Śauca suggests we consciously choose whom we invite into contact with us—not just physically, but emotionally. And, here, the word “dispassion” suggests being free from judging our body—either glamorizing it or being critical of it. We become aware of the body simply as a body, and we are humbled.
Practicing śauca for a clean mind and body
Śauca, like all yoga practice, is ongoing and usually incremental. Cleanliness is a practice that has to be repeated and maintained. But remember that any change, big or small, contributes to positive transformation. Here are a few ways you can apply śauca starting today:
Tidy your diet
In the modern U.S., we see all kinds of advertisements for teas, pills, juices, and fasting regimens that promise to cleanse or detox our bodies. But eating “cleaner” can be simple and free.
For example, consider your morning cup of coffee. After a night of sleep without food or drink, ingesting sugar and caffeine first thing in the morning can be harmful to your stomach. Breaking your fast with a drink of warm water may better support your digestive flow.
The busier we are, the less intentional we may be about what we invite into our bodies. Approaching your food and drink thoughtfully may help physiological systems flow, and you might notice more ease in your emotions.
Our nostrils skillfully capture foreign particles to prevent them from entering our bodies. Practicing neti is like cleaning your body’s natural air filter. Traditionally, the practice involves the flushing of the nasal passages with warm salt water so they can optimally do their job. Research shows that proper application of neti can reduce symptoms of allergies and recurrence of the common cold.
It is generally safe for anyone, but talk with your primary health care provider for recommended resources, safe techniques, and the best tools for nasal irrigation, such as a neti pot. When we breathe clearly, we often think more clearly.
Arrange your environment
If your physical space is cluttered or if objects around you are grimy, your mind may feel just as muddied. In fact, research shows that mess can create stress. As an artist and writer, I start my workday by wiping down my space with an eco-friendly cleaning solution, setting out materials I will need for the day, and tidying away anything else. A clean space helps me focus. Your own śauca practice might include de-cluttering a desk, closet, or room. If you’re environmentally minded, you may give your attention to removing trash from a beach or roadside—a practice that can be fulfilling and cleansing. Wherever your śauca practice, I invite you to repeat this mantra: “As I clean my surroundings, I welcome peace of mind, health, and flow.”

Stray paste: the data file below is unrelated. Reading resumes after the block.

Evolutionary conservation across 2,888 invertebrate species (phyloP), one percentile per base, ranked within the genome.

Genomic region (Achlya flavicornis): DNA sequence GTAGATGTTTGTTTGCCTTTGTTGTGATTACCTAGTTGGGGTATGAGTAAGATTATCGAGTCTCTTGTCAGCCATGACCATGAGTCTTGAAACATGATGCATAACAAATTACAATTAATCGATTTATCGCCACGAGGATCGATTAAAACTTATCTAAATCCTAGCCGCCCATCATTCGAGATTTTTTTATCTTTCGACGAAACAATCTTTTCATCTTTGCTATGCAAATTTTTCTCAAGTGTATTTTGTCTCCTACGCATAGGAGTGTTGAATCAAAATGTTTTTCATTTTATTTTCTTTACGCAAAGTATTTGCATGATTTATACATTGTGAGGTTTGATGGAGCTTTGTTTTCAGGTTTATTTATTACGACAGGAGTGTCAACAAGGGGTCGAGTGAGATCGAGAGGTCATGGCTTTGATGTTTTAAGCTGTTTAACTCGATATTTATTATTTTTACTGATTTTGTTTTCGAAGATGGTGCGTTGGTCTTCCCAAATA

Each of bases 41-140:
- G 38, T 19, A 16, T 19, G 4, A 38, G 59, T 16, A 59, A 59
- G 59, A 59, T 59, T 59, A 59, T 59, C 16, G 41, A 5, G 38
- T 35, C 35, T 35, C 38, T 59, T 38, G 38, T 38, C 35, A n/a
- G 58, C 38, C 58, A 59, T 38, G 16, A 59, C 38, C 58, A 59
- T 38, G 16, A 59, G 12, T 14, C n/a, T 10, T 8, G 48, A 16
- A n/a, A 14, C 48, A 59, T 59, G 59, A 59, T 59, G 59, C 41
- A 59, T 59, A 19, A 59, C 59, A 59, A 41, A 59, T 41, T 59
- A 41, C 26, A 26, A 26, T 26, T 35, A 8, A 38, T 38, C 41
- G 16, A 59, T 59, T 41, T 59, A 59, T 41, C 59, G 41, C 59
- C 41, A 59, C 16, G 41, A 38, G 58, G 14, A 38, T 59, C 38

Spring cleaning across cultures
Collective cleaning at the turn of season is also built into spiritual and cultural traditions of all kinds. Feng shui, the ancient Chinese practice of harmonious arrangement of environment, is often recommended at the turn of a season—in nature or in one’s life. Thailand celebrates Songkran (from Sanskrit saṃkrānti), Festival of Water, where Buddha statues are mindfully washed and people of all ages splash in water. Nowruz, the Persian New Year at the spring equinox, is celebrated in part by the “shaking of the house,” or clearing dust from the home. And before the Chinese Lunar New Year, dwellings are thoroughly swept and cleaned to welcome fresh good luck.
About our contributor
Rina Deshpande, EdM, E-RYT 500, is a teacher, writer, and yoga and mindfulness researcher. Learn more about yoga’s rich philosophy with Rina’s course “The Culture & Practice of the Yama.” This on-demand course, a $300 value, is included with your Outside+ membership.